Hopes for consensus between the ruling Islamists and opposition parties seem slim. Liberal and leftist opposition parties have announced a boycott of parliamentary elections, scheduled for April to June, over a new constitution produced by an Islamist-dominated assembly and other grievances.

Kerry meets opposition leaders on Saturday but many senior figures were not on the list of expected participants, including Hamdeen Sabahy, who came a close third in presidential elections last year and former U.N. nuclear agency head Mohamed ElBaradei.

Kerry does not wish to be seen as lecturing Egyptians and will not explicitly tell opposition parties to renounce their boycott of the lower house polls, the U.S. official said.

However, he will make the case for them to take part.

"If they want to ensure that their views are taken account, the only way to do that is to participate. That they can't sit aside and just assume that somehow by magic that all of this is going to happen," the official said. "They've got to participate."

(Reporting by Arshad Mohammed; editing by Jason Webb)

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Italy parties seek way out of election stalemate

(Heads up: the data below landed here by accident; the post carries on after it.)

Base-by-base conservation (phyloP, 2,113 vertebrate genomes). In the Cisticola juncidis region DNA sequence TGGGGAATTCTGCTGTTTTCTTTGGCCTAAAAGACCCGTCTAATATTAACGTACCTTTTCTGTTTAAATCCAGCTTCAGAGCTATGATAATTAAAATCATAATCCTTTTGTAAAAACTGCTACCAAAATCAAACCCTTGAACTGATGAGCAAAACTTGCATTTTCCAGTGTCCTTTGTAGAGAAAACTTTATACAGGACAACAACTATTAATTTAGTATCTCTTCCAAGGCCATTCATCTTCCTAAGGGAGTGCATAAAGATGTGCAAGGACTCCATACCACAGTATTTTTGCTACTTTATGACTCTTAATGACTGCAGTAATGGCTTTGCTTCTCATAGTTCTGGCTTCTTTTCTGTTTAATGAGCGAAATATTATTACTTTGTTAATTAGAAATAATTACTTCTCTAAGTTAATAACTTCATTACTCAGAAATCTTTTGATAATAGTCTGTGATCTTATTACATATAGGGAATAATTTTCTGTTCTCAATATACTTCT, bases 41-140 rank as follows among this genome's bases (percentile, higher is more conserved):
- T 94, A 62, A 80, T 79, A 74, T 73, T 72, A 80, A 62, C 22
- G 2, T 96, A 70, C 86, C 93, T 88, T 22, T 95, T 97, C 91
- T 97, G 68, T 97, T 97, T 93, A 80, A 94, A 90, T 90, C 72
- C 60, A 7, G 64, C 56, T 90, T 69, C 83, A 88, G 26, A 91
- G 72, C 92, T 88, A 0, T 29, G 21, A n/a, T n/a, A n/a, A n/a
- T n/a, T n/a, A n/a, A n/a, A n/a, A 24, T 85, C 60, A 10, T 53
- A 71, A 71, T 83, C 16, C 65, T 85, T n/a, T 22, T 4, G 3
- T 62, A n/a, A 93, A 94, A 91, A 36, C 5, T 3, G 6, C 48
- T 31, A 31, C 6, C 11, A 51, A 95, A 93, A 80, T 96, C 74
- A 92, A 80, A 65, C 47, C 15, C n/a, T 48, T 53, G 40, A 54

ROME (Reuters) - Italy's stunned political parties looked for a way forward on Tuesday after an election that gave none of them a parliamentary majority, posing the threat of prolonged instability and European financial crisis.

The results, notably by the dramatic surge of the anti-establishment 5-Star Movement of comic Beppe Grillo, left the center-left bloc with a majority in the lower house but without the numbers to control the powerful upper chamber, the Senate.

Financial markets fell sharply at the prospect of a stalemate that reawakened memories of the crisis that pushed Italy's borrowing costs toward unsustainably high levels and brought the euro zone to the brink of collapse in 2011.

"The winner is: Ingovernability," ran the headline in Rome newspaper Il Messaggero, reflecting the deadlock the country will have to confront in the next few weeks as sworn enemies are forced to work together to form a government.

Pier Luigi Bersani, head of the center-left Democratic Party (PD), has the difficult task of trying to agree a "grand coalition" with former prime minister Silvio Berlusconi, the man he blames for ruining Italy, or striking a deal with Grillo, a completely unknown quantity in conventional politics.

The alternative is new elections either immediately or within a few months, although both Berlusconi and Bersani have indicated that they want to avoid a return to the polls if possible: "Italy cannot be ungoverned and we have to reflect," Berlusconi said in an interview on his own television station.

For his part, Grillo, whose "non-party" movement won the most votes of any single party, has indicated that he believes the next government will last no more than six months.

"They won't be able to govern," he told reporters on Tuesday. "Whether I'm there or not, they won't be able govern."